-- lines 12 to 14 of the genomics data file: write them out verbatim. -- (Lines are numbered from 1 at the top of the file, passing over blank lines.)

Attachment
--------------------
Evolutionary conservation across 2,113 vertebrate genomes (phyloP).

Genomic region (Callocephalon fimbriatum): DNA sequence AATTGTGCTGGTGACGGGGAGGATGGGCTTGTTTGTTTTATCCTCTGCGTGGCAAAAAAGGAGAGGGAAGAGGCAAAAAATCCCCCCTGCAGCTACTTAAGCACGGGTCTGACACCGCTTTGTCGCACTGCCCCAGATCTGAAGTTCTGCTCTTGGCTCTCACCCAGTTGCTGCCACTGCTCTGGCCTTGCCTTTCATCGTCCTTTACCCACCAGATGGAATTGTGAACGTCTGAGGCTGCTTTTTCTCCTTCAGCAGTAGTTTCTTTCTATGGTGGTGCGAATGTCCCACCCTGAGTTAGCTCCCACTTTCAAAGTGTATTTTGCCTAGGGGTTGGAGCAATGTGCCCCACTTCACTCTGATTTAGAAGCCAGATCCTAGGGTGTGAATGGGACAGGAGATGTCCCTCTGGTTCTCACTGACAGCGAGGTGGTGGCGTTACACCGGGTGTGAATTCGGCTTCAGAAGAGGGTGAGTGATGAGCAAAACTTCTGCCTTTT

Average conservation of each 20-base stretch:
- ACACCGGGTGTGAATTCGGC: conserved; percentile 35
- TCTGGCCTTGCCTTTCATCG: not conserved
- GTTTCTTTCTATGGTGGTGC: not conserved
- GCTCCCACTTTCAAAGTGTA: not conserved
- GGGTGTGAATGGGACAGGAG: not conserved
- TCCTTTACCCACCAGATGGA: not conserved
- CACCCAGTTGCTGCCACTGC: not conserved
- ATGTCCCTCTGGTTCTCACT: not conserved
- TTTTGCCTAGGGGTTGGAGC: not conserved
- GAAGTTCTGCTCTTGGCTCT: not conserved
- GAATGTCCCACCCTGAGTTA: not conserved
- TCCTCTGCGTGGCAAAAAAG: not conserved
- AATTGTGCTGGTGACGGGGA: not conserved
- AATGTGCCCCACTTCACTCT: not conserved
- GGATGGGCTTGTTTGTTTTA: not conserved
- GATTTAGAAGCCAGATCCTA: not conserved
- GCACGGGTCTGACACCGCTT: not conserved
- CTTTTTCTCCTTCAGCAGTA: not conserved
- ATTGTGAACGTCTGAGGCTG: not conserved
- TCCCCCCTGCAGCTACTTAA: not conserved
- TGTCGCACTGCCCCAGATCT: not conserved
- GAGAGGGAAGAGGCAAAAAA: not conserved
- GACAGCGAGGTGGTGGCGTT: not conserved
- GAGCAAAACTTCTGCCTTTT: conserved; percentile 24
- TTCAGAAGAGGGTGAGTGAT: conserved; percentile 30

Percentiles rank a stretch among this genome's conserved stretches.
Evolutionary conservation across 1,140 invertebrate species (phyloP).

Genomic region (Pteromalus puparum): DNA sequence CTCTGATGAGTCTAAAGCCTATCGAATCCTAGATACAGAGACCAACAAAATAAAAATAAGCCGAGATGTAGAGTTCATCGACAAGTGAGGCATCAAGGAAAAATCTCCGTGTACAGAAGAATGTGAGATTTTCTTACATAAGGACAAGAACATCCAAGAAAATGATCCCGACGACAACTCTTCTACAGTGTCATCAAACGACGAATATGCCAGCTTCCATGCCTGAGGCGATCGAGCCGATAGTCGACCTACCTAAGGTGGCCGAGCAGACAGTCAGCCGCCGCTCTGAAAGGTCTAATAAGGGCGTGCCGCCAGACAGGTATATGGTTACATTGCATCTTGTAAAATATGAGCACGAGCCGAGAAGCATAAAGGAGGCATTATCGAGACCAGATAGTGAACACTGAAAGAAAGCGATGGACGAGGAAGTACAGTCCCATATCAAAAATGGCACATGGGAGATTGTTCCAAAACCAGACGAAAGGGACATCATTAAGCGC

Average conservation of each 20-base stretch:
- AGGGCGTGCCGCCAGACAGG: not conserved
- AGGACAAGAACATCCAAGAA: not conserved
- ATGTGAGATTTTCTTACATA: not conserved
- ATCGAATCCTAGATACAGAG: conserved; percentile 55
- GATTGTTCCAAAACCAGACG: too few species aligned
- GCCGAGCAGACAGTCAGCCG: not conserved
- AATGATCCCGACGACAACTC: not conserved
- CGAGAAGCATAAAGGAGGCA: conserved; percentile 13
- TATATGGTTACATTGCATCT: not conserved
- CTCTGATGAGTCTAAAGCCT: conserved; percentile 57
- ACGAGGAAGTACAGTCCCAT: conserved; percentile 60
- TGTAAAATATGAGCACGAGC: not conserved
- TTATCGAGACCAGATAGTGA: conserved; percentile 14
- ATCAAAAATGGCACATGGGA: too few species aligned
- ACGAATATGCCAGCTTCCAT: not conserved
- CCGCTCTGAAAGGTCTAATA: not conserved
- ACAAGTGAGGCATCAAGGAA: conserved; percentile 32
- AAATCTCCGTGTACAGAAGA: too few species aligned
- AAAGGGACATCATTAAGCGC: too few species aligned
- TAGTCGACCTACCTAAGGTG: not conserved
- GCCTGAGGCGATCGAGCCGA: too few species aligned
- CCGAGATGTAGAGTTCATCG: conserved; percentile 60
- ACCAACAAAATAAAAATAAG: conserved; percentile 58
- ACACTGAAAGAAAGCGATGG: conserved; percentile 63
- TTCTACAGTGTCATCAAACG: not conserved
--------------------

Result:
- TTTTGCCTAGGGGTTGGAGC: not conserved
- GAAGTTCTGCTCTTGGCTCT: not conserved
- GAATGTCCCACCCTGAGTTA: not conserved